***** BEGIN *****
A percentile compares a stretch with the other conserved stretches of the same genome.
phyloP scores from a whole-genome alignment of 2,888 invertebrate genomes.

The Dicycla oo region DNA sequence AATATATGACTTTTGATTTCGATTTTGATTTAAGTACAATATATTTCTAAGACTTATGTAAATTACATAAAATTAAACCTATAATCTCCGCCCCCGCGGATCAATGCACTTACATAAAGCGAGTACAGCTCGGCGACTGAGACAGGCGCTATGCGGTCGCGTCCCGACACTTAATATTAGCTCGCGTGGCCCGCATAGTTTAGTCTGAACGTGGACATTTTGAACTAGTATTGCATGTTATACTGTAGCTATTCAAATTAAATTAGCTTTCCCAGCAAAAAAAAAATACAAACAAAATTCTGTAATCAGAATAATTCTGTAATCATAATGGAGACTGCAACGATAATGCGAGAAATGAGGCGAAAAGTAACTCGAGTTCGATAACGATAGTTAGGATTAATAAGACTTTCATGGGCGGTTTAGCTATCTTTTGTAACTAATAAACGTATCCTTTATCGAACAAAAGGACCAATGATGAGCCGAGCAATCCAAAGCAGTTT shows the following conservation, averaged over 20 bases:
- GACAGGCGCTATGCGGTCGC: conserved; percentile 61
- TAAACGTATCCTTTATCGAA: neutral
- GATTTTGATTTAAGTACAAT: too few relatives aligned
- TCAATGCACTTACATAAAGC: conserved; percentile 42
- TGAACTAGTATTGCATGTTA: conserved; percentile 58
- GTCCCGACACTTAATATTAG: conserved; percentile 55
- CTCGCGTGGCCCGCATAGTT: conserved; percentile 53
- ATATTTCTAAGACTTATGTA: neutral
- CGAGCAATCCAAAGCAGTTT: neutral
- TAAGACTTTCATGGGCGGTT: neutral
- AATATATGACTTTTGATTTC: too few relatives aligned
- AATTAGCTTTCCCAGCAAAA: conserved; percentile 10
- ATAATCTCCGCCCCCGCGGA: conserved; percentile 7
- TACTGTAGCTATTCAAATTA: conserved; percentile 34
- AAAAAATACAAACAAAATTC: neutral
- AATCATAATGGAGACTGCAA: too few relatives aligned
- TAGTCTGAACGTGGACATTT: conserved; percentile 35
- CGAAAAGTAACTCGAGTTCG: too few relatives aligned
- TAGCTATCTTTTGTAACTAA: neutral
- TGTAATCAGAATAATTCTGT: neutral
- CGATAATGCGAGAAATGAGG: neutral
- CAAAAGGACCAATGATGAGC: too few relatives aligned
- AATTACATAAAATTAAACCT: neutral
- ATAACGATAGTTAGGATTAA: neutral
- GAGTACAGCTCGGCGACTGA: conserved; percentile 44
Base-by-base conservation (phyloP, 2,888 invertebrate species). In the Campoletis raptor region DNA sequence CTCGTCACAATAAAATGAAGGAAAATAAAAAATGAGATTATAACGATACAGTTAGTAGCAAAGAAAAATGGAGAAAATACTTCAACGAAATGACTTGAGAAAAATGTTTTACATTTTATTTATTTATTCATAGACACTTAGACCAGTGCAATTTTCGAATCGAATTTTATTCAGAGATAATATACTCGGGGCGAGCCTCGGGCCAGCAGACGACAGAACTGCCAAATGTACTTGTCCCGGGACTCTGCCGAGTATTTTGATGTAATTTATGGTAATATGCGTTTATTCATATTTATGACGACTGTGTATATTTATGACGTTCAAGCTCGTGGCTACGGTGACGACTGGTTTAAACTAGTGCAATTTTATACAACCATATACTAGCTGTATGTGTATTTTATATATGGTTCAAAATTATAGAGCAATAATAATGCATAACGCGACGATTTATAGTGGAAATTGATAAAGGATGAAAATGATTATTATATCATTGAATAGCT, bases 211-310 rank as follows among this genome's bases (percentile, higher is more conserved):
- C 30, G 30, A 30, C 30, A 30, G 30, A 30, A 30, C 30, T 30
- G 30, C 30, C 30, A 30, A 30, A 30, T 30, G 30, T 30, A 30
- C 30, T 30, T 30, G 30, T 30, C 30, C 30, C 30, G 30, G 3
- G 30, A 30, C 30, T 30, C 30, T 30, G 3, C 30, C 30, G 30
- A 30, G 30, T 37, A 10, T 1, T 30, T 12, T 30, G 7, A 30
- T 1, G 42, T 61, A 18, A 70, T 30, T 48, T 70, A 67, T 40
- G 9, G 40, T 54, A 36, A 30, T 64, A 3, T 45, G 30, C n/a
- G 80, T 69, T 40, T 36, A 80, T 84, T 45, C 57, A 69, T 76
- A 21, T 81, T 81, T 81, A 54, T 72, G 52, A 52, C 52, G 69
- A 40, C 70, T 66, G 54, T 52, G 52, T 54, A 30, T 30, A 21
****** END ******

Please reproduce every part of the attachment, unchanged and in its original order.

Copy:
A percentile compares a stretch with the other conserved stretches of the same genome.
phyloP scores from a whole-genome alignment of 2,888 invertebrate genomes.

The Dicycla oo region DNA sequence AATATATGACTTTTGATTTCGATTTTGATTTAAGTACAATATATTTCTAAGACTTATGTAAATTACATAAAATTAAACCTATAATCTCCGCCCCCGCGGATCAATGCACTTACATAAAGCGAGTACAGCTCGGCGACTGAGACAGGCGCTATGCGGTCGCGTCCCGACACTTAATATTAGCTCGCGTGGCCCGCATAGTTTAGTCTGAACGTGGACATTTTGAACTAGTATTGCATGTTATACTGTAGCTATTCAAATTAAATTAGCTTTCCCAGCAAAAAAAAAATACAAACAAAATTCTGTAATCAGAATAATTCTGTAATCATAATGGAGACTGCAACGATAATGCGAGAAATGAGGCGAAAAGTAACTCGAGTTCGATAACGATAGTTAGGATTAATAAGACTTTCATGGGCGGTTTAGCTATCTTTTGTAACTAATAAACGTATCCTTTATCGAACAAAAGGACCAATGATGAGCCGAGCAATCCAAAGCAGTTT shows the following conservation, averaged over 20 bases:
- GACAGGCGCTATGCGGTCGC: conserved; percentile 61
- TAAACGTATCCTTTATCGAA: neutral
- GATTTTGATTTAAGTACAAT: too few relatives aligned
- TCAATGCACTTACATAAAGC: conserved; percentile 42
- TGAACTAGTATTGCATGTTA: conserved; percentile 58
- GTCCCGACACTTAATATTAG: conserved; percentile 55
- CTCGCGTGGCCCGCATAGTT: conserved; percentile 53
- ATATTTCTAAGACTTATGTA: neutral
- CGAGCAATCCAAAGCAGTTT: neutral
- TAAGACTTTCATGGGCGGTT: neutral
- AATATATGACTTTTGATTTC: too few relatives aligned
- AATTAGCTTTCCCAGCAAAA: conserved; percentile 10
- ATAATCTCCGCCCCCGCGGA: conserved; percentile 7
- TACTGTAGCTATTCAAATTA: conserved; percentile 34
- AAAAAATACAAACAAAATTC: neutral
- AATCATAATGGAGACTGCAA: too few relatives aligned
- TAGTCTGAACGTGGACATTT: conserved; percentile 35
- CGAAAAGTAACTCGAGTTCG: too few relatives aligned
- TAGCTATCTTTTGTAACTAA: neutral
- TGTAATCAGAATAATTCTGT: neutral
- CGATAATGCGAGAAATGAGG: neutral
- CAAAAGGACCAATGATGAGC: too few relatives aligned
- AATTACATAAAATTAAACCT: neutral
- ATAACGATAGTTAGGATTAA: neutral
- GAGTACAGCTCGGCGACTGA: conserved; percentile 44
Base-by-base conservation (phyloP, 2,888 invertebrate species). In the Campoletis raptor region DNA sequence CTCGTCACAATAAAATGAAGGAAAATAAAAAATGAGATTATAACGATACAGTTAGTAGCAAAGAAAAATGGAGAAAATACTTCAACGAAATGACTTGAGAAAAATGTTTTACATTTTATTTATTTATTCATAGACACTTAGACCAGTGCAATTTTCGAATCGAATTTTATTCAGAGATAATATACTCGGGGCGAGCCTCGGGCCAGCAGACGACAGAACTGCCAAATGTACTTGTCCCGGGACTCTGCCGAGTATTTTGATGTAATTTATGGTAATATGCGTTTATTCATATTTATGACGACTGTGTATATTTATGACGTTCAAGCTCGTGGCTACGGTGACGACTGGTTTAAACTAGTGCAATTTTATACAACCATATACTAGCTGTATGTGTATTTTATATATGGTTCAAAATTATAGAGCAATAATAATGCATAACGCGACGATTTATAGTGGAAATTGATAAAGGATGAAAATGATTATTATATCATTGAATAGCT, bases 211-310 rank as follows among this genome's bases (percentile, higher is more conserved):
- C 30, G 30, A 30, C 30, A 30, G 30, A 30, A 30, C 30, T 30
- G 30, C 30, C 30, A 30, A 30, A 30, T 30, G 30, T 30, A 30
- C 30, T 30, T 30, G 30, T 30, C 30, C 30, C 30, G 30, G 3
- G 30, A 30, C 30, T 30, C 30, T 30, G 3, C 30, C 30, G 30
- A 30, G 30, T 37, A 10, T 1, T 30, T 12, T 30, G 7, A 30
- T 1, G 42, T 61, A 18, A 70, T 30, T 48, T 70, A 67, T 40
- G 9, G 40, T 54, A 36, A 30, T 64, A 3, T 45, G 30, C n/a
- G 80, T 69, T 40, T 36, A 80, T 84, T 45, C 57, A 69, T 76
- A 21, T 81, T 81, T 81, A 54, T 72, G 52, A 52, C 52, G 69
- A 40, C 70, T 66, G 54, T 52, G 52, T 54, A 30, T 30, A 21